The first agreement contains the following pertinent provision: "This Agreement terminates and supersedes all prior written, or oral agreements, if any, between Seller and Dealer relating to the subject matter hereof. * * *" This language is followed by the enumeration of several exceptions not relevant in the instant case. The second agreement contains the following pertinent provision: "Dealer * * * acknowledges that there is no other agreement or understanding, either oral or in writing, between the Dealer and Seller or Manufacturer affecting this Agreement or relating to the subject matter thereof."
The agreement authorized the appellee to purchase the appellant's products for resale in the area of "Pittsburgh in the county of Allegheny, state of Pennsylvania." However, the franchise was not exclusive; under the terms of the contract the appellant reserved the right to sell its products "to the others (including without limitation other dealers) without obligation or liability of any kind" to the appellee. The products which the appellee was authorized to purchase for resale were designated as "new passenger automobiles, trucks, and chassis bearing the trademarks `Studebaker' or `Packard' or the trade names `Packard-Clipper' or `Clipper,' parts, accessories and equipment therefor, and other products which from time to time may be offered by Seller to Dealer for resale." When the franchise was granted, the appellant was the exclusive national distributor of Mercedes-Benz automobiles but significantly no mention was made of them in the written agreements between the parties.
The franchise here in question was granted on January 20, 1958, and soon thereafter the appellee commenced operations on a limited scale. The limited operations were necessary because of the inadequacy of its facilities, particularly a suitable showroom. It appears from the testimony, viewed in the light most favorable to the appellee, that early in 1958 the representatives of the appellant urged the appellee to expand its operations. The appellee, in anticipation of this expansion, leased a suitable building later constructed by a corporation of which Adolph Fram was the principal stockholder. The expanded operations commenced on November 8, 1958, and continued thereafter until February of 1960, when the appellee suspended business. The franchise was never formally terminated by either party although each had a right to do so under the express terms of the contract.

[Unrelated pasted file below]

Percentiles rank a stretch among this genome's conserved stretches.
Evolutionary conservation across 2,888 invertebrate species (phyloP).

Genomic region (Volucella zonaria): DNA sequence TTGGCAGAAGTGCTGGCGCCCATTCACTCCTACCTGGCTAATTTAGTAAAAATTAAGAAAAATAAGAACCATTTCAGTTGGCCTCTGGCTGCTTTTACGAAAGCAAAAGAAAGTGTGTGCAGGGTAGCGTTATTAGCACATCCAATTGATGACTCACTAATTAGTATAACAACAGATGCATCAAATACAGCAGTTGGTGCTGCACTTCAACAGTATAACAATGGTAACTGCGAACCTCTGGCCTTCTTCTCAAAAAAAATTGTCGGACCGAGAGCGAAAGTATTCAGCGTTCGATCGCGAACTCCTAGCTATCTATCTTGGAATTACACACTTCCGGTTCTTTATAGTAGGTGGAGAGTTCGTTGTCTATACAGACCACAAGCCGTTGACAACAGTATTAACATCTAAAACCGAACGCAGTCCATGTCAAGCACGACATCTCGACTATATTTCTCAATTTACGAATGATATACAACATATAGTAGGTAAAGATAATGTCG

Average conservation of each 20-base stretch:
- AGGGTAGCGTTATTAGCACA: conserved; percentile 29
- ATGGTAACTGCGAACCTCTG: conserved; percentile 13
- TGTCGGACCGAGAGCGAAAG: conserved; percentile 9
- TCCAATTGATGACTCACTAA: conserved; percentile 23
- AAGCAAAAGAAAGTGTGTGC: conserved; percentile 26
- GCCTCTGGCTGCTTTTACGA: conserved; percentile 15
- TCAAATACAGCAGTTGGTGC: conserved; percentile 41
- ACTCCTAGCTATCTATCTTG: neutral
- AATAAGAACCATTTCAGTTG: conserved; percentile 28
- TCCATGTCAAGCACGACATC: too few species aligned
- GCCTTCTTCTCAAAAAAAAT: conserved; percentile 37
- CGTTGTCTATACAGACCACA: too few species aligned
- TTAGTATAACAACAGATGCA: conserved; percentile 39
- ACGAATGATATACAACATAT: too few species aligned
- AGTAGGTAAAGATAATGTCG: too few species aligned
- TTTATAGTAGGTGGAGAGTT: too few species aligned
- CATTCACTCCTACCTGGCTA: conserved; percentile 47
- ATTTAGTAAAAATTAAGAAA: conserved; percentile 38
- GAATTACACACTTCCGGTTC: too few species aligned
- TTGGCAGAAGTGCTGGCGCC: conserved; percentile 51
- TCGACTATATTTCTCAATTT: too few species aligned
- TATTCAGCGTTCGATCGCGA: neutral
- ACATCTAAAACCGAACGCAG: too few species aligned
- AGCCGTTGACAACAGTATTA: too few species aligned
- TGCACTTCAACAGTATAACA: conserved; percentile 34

It appears from the evidence that the business relations between the appellant and the appellee were harmonious until early in September of 1958. Thereafter there occurred a series of incidents upon which the appellee here rests its charges. There is a sharp conflict in the testimony as to the nature of the incidents and the circumstances surrounding them. However, it does appear that there were differences of opinion as to the obligation of the appellee to maintain a minimum net working capital, the scope of the appellee's franchise, and the right of the appellee to an exclusive dealership in the territory. It further appears that in the latter part of September the appellant established a new dealership and granted a franchise to Constantin Motors, located approximately ten blocks from the appellee's place of business.
The question for decision is not whether the appellant acted unfairly or inequitably in its business relations with the appellee; the narrow question is whether the appellant failed to act in "good faith" as that term is defined in the Act.
The charge that the appellant discriminated against the appellee and in favor of a competitor in the allocation of "Lark" automobiles can be disposed of easily. The only evidence offered in support of the charge was completely lacking in probative value. Against this was the uncontradicted testimony that in each of the weeks, except one, embraced within the period during which there was a shortage of product, the appellee received more cars than did its competitor. If there was discrimination, it favored the appellee.
The charge that the appellee was compelled to meet burdensome financial requirements raises a slightly more difficult question.
The written application submitted by the appellee contains the following statement: "Net Working Capital Required 45,000.00 Available 25,000.00 Adequate yes." The franchise agreement contains the following pertinent provision:
"Dealer recognizes that in order to conduct Dealer's business on a profitable basis and in order to fulfill properly Dealer's obligations under this Agreement, it is necessary for Dealer to maintain adequate cash, NET WORKING CAPITAL and net worth, the amount thereof depending upon many factors, including among others, size of market, sales and service facilities required and anticipated volume. Since Seller has set standards for dealer cash, WORKING CAPITAL and net worth requirements based on Seller's past experience, Dealer agrees to establish and maintain Dealer's cash, NET WORKING CAPITAL and net worth in the amounts and forms which Seller deems necessary for the conduct of Dealer's business hereunder. IF THE AMOUNT OF DEALER'S CASH, NET WORKING CAPITAL OR NET WORTH IS NOW OR HEREAFTER INADEQUATE IN SELLER'S ESTIMATION FOR THE PROPER CONDUCT OF DEALER'S BUSINESS, DEALER WILL TAKE THE NECESSARY STEPS TO MEET SELLER'S APPLICABLE REQUIREMENTS WITHIN THE TIME DETERMINED BY SELLER." (Emphasis supplied).